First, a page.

Headway LiFePO4 Battery Testing

29th January 2008

 

NOTICE: There has been some evidence accumulating that recent cells have not been performing as well as these initial samples. I encourage everyone to do plenty of their own research before purchasing cells! See also this thread on endless-sphere.com for more independent testing data.

Introduction

As part of my ongoing search for good batteries for EV use, here are the results of testing some more commodity Lithium Iron Phosphate (LiFePO4) batteries. This round of testing was two 38120 sized cells from chinese manufacturer Headway (http://headway-cn.en.alibaba.com). This is a effectively an extension to my original battery test report from late 2007 - click here to view the original report.

The Cells

Two different cells were tested, as follows:

 
Headway 38120L
Headway 38120P
Capacity

~10.5 Ah measured
(10Ah officially)

~9 Ah measured
(8 Ah officially)
Weight
320g
300g
Energy density
105 Wh/kg
96 Wh/kg
Cost
US$17.25
US$17.25
Economics
US$0.51 / Wh
US$0.67 / Wh
Max current (claimed)
50A continuous,
100A peak
80A continuous
160A peak

Both cells are 38mm diameter and 120mm long. Pricing shown is in US dollars, ex-factory from China. The manufacturer states cycle life on these to be 1000 cycles, which is somewhat lower than typical LiFePO4 and no quantitative cycle life data is provided.


The two Headway cells on the left, with a standard
26650 (white) and 18650 (red) for comparison


The Test Equipment

Please view the original report for information on the test apparatus.

Results: Discharging Performance

 
38120L
38120P
1C
2C
3C

Click on an image above to view larger version here

Notes and comments:

  • The lowest load resistance this testbench can manage was 0.1 ohms, which equates to about 3C with these cells, so unfortunately I was unable to test up to 10C as usual. However, performance at 3C covers typical EV use and also gives an indication of how the cell might handle higher currents.
  • The resolution of the ACS754 current sensor when used with the LabJack U3 was not brilliant (hence the noise on the current plots in blue), so amp-hour and watt-hour totals may not be precise (especially for lower currents). But, they should still be a pretty reasonable representation and comparison.
  • The rows are matched by approximate C rates only - since discharging was done with a resistive load and some batteries have more voltage sag than others.

Results: Charging Performance

The majority of current EVs are charged from single phase power and do not have regen, so the maximum rate of charge is a fraction of 1C. However in the future there will be an increasing need for batteries which can handle high charge current, allowing for fast charging stations, and regenerative braking to improve vehicle efficiency. So it's worth seeing what the maximum rate of charge is for various cells.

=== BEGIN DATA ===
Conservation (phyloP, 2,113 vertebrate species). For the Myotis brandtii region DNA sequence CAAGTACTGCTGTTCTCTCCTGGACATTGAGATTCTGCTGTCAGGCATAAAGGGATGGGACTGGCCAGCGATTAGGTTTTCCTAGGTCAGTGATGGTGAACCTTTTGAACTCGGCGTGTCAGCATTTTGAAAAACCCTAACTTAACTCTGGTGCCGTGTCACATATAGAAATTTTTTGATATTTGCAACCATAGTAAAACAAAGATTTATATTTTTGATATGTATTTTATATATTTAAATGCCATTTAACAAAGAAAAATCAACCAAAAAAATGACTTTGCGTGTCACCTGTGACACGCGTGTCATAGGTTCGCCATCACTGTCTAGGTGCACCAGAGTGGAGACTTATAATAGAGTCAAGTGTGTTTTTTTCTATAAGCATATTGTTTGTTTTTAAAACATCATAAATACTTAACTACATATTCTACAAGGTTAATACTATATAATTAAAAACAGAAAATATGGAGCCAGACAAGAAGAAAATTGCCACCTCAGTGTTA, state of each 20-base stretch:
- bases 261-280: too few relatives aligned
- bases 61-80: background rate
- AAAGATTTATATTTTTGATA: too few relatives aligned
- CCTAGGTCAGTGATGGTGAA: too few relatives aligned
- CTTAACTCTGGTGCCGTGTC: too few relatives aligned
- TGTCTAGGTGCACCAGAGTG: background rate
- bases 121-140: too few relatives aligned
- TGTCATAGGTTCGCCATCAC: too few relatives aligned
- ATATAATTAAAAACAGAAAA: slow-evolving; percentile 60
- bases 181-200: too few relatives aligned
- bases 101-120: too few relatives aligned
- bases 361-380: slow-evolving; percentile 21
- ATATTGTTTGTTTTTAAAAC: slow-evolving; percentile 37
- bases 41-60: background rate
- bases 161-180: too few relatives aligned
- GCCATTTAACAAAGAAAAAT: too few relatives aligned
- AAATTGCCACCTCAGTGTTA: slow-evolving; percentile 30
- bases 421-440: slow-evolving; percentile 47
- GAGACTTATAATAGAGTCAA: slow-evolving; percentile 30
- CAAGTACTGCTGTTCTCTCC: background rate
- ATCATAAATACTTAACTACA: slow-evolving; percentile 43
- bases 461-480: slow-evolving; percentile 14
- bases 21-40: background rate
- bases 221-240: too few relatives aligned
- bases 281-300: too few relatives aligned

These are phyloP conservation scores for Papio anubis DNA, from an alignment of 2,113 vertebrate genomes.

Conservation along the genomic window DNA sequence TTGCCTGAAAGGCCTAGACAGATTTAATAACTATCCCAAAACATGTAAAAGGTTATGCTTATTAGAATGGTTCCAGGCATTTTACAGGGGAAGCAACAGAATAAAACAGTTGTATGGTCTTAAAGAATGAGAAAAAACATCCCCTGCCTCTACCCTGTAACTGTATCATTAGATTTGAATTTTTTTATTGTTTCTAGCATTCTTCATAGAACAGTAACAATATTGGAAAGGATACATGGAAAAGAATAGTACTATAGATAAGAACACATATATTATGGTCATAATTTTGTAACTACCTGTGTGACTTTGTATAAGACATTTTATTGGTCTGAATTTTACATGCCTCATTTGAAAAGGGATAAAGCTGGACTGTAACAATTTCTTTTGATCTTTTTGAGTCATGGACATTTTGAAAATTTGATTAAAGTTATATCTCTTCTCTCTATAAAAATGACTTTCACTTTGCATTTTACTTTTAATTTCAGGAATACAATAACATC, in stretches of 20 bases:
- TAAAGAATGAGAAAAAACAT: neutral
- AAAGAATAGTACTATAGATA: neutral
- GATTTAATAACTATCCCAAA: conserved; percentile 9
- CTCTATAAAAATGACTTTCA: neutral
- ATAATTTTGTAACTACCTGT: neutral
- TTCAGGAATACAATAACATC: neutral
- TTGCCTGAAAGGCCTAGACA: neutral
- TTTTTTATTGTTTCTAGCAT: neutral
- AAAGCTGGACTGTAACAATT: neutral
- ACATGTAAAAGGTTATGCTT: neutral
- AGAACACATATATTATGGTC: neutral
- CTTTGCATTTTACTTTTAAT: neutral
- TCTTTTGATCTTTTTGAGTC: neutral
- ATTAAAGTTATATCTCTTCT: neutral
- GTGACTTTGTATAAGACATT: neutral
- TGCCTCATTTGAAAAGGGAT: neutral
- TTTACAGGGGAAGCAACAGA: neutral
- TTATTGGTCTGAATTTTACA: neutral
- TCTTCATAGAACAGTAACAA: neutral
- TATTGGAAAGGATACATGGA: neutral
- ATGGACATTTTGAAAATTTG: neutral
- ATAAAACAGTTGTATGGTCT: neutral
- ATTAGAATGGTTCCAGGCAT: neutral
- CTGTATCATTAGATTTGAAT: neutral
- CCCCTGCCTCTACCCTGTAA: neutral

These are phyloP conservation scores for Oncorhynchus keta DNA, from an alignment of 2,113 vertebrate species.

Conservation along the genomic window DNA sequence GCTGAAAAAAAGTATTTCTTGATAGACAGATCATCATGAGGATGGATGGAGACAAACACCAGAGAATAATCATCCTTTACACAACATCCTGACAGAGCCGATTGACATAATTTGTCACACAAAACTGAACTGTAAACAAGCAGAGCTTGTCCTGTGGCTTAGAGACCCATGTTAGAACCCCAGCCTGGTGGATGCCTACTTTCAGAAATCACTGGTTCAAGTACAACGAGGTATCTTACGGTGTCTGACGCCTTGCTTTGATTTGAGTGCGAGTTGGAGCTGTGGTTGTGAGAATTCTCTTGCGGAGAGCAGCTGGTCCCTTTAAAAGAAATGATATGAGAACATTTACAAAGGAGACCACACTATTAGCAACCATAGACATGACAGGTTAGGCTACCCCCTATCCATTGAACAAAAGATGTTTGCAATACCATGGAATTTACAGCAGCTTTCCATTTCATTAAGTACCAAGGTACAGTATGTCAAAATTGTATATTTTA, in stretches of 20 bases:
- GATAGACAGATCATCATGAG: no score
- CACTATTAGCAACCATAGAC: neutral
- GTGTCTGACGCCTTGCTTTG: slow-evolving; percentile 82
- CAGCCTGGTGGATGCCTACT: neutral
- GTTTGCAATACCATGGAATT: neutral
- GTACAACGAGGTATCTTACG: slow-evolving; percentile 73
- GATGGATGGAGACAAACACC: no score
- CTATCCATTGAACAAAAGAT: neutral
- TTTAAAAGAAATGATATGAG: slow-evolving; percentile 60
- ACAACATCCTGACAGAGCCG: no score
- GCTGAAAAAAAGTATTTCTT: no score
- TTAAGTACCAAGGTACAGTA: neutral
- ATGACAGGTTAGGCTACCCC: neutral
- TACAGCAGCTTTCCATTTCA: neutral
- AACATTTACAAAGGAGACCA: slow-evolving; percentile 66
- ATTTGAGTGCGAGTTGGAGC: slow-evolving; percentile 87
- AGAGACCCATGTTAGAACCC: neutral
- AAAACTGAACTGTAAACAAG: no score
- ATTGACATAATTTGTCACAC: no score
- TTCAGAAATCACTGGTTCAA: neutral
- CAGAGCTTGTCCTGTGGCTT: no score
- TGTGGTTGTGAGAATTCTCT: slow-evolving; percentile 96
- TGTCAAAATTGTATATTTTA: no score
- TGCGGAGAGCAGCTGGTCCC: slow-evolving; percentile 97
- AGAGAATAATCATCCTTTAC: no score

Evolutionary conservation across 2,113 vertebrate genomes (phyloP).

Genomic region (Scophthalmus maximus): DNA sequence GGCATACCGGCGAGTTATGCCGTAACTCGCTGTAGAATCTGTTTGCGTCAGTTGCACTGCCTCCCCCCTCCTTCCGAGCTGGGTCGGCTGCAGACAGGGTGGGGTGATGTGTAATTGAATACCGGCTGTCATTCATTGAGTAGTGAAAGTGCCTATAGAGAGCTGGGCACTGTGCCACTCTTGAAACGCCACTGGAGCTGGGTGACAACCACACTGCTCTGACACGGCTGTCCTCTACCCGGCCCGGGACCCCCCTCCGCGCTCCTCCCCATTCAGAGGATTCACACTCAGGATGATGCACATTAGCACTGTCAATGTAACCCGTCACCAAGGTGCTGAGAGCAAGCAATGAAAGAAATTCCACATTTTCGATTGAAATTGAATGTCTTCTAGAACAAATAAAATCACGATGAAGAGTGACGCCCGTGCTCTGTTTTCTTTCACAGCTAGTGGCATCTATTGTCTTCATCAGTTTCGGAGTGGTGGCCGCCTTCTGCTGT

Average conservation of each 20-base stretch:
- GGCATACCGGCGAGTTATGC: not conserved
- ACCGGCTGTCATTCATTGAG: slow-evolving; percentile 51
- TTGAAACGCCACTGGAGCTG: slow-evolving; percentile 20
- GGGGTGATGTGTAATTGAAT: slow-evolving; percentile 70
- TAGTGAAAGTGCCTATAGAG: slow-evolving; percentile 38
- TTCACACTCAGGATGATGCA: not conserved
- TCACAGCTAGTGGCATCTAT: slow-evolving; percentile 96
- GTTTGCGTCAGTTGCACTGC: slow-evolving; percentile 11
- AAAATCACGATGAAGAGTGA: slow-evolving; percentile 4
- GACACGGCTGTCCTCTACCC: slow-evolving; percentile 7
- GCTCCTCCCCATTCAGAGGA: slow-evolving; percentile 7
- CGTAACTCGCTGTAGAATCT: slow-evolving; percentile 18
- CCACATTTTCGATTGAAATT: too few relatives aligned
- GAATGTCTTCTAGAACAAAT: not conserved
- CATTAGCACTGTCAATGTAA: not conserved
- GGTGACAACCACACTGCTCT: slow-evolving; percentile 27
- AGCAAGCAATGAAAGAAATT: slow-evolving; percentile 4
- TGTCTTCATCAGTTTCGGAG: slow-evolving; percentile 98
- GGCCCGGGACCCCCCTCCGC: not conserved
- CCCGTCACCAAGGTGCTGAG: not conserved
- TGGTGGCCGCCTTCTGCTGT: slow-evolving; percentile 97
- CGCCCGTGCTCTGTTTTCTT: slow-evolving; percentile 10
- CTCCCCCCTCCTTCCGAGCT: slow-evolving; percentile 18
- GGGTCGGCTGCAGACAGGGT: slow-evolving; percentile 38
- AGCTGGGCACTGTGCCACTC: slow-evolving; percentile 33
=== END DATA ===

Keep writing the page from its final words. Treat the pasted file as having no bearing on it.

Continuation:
38120L
38120P
0.25C
0.5C

Click on an image above to view larger version here

Notes and comments:

  • Once again these larger cells were pushing the limits of the existing test bench, and the fastest I could charge them was 0.5C. As it turned out, this did not matter much as the cells didn't display a classic lithium charge curve even at 0.25C!
  • The wacky temperature plots on some graphs is due to the air conditioning system. It's mid-summer here in Australia and we've had some scorchers - but I've tried to keep ambient temperature for testing around mid to high twenties (celsius).
  • Interesting to note the effect of temperature on the 38120L charge at 0.25C - they seemed to accept charge better when cooled, surprisingly.

Conclusion

The good:

  • At a touch over US$0.50 per watt hour, the 38120L are some of the cheapest LiFePO4s I've come across.
  • Both cells discharged at up to 3C continuous comfortably, and I have no doubt they could put out 10C briefly - i.e plenty of power for typical road-going EVs.
  • The larger format (vs 26650s etc) means fewer cells parallelled up, and much less work to build into a pack.

The bad:

  • Comparing 3C results with those from previous tests, cell heating was relatively high and it seems to me that their peak power is well short of the best 26650s and 18650s.
  • Charge performance was a bit disappointing, even at 0.25C.. I'd have trouble recommending them for anyone with strong regen or fast chargers.
  • 1000 cycle life might be a problem for vehicles needing to be charged every day, though many people running lithium packs would only be charging once per week, in which case calendar life would be the limiting factor, not cycle life.

Final thoughts? Discharge curves between the P and L variants were remarkably similar, I tend to wonder just how much more powerful the P cell is.. Based on these results, it seems like the L variant makes more sense. I would be interested to take them to the next step, and build a pack for a commuter vehicle from 38120Ls sometime.

Comments

There are no comments for this page yet.


 
 

Zero Emission Vehicles Australia © 2017